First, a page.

My 3 year old Acer TravelMate 100 TabletPC hard disk (20G) was dying. It has served me well as a portable machine. I love the tablet features and the small size. It was one of the original prototype tablets that I started using about 6 months before TabletPCs were available publicly. Recently, the disk was periodically resetting itself, possibly due to sector failures. I tried using chkdsk /f to map out failed sectors (I’m not sure if it can deal with hard sector failure), but it didn’t seem to help much.
About 23 years ago I wrote a program that would read the File Allocation Table (FAT) of a floppy or hard disk. It could read the directory structures and display the fragmentation. I think it was dBase III that had a copy protection scheme that would record on which sectors it was installed and only work if it lived on those sectors. I didn’t like this scheme because it didn’t allow me to defragment my disk, so I used my program to help get around it.
So I bought a 60 gig replacement online for about $90. “Hitachi Travelstar 4K80 - 60GB 2.5", 4200RPM IC25N060ATMR04 - 08K0634”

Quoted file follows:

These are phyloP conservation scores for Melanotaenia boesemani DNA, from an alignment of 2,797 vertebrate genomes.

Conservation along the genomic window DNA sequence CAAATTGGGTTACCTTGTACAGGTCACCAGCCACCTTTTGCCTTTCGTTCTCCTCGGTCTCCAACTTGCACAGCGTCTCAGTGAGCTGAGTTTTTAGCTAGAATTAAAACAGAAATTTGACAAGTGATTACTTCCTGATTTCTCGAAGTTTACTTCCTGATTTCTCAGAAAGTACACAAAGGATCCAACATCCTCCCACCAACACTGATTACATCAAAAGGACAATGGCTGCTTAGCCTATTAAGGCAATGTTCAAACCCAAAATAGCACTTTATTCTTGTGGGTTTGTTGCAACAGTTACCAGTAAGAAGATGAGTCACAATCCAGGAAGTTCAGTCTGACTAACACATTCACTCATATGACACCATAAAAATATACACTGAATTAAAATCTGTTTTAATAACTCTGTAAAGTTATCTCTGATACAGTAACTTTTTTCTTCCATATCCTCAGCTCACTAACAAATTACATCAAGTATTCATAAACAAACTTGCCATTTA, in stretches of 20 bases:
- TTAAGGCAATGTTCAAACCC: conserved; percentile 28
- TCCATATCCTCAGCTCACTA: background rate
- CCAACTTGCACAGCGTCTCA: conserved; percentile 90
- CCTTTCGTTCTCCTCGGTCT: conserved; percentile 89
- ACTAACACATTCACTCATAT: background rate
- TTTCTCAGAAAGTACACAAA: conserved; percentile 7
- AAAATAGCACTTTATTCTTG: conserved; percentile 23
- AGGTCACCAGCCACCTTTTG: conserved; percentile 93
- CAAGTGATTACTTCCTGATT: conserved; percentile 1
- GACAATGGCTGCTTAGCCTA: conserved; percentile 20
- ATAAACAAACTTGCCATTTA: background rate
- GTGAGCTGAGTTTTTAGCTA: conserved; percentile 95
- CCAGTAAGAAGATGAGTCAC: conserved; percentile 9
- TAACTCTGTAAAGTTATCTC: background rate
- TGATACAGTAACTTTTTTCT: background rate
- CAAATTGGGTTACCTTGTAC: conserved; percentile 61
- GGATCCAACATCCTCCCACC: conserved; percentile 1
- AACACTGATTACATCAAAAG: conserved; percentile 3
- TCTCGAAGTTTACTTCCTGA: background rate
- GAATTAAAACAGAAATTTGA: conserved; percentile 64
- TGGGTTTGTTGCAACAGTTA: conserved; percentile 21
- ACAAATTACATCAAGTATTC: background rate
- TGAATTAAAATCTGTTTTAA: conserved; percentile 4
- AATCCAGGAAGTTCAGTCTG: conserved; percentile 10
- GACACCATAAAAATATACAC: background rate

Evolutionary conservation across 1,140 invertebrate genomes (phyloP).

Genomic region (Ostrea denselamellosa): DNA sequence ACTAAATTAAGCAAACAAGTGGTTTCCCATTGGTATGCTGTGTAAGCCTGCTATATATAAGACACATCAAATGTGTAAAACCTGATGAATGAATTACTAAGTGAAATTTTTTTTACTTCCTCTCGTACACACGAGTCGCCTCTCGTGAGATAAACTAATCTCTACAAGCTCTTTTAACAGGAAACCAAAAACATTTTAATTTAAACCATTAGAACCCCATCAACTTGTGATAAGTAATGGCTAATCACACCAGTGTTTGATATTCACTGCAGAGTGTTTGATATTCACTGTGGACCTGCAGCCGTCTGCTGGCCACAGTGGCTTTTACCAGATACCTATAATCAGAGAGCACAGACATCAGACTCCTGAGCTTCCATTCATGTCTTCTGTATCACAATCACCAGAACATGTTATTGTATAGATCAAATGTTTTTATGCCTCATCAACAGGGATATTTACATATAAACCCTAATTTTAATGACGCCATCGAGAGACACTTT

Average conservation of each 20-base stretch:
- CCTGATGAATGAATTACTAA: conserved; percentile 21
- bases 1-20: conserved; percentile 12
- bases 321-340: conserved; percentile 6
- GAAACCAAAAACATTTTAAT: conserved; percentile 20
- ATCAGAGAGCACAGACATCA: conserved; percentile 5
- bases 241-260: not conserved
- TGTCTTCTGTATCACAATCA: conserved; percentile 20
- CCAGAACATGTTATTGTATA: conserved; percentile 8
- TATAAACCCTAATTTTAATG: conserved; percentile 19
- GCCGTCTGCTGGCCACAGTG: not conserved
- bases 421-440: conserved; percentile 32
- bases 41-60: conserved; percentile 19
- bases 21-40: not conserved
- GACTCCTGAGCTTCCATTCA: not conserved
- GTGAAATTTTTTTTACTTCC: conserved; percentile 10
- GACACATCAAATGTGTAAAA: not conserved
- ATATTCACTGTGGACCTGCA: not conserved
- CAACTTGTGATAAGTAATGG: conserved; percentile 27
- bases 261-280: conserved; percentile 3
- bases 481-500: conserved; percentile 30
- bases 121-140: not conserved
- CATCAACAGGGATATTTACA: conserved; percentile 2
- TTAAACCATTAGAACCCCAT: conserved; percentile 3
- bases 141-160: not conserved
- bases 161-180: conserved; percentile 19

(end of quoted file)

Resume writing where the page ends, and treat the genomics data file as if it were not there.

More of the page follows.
I was a little worried that the disk may not be physically or electronically compatible. Physically they looked the same, although one was Hitachi and the other IBM. I understand that most notebooks can use any generic notebook hard disk. The rotation speed was the same, but the capacity was tripled. Removing the old was fairly simple: make sure it was shut down and unplugged, remove the battery, remove a single screw, and pull the drive out. There was a thin metal sheath around the IBM that I just removed (1 more screw) and put on the new Hitachi. There was also a connector adapter that converted the male 44 pin connector to female, which was easily transferred. After reversing the steps, I turned on the machine, went into BIOS setup and was immediately relieved to see that the drive was recognized by the BIOS. I changed the boot sequence to network and installed Windows XP Tablet PC edition over our corporate network using RIS (Remote OS Installation). Wow, that is *so* much more convenient than using floppies or CDs! I just answered a few questions and let it go. After about an hour, Windows and Office were set up for me. I visited the Acer web site to download a couple drivers and things seem to be working just fine!
I’m not sure if RIS is available outside Microsoft (I believe it’s internal only, although I believe SMS can help similarly: can somebody confirm? Thanks) but it’s a *very* convenient way to set up a machine.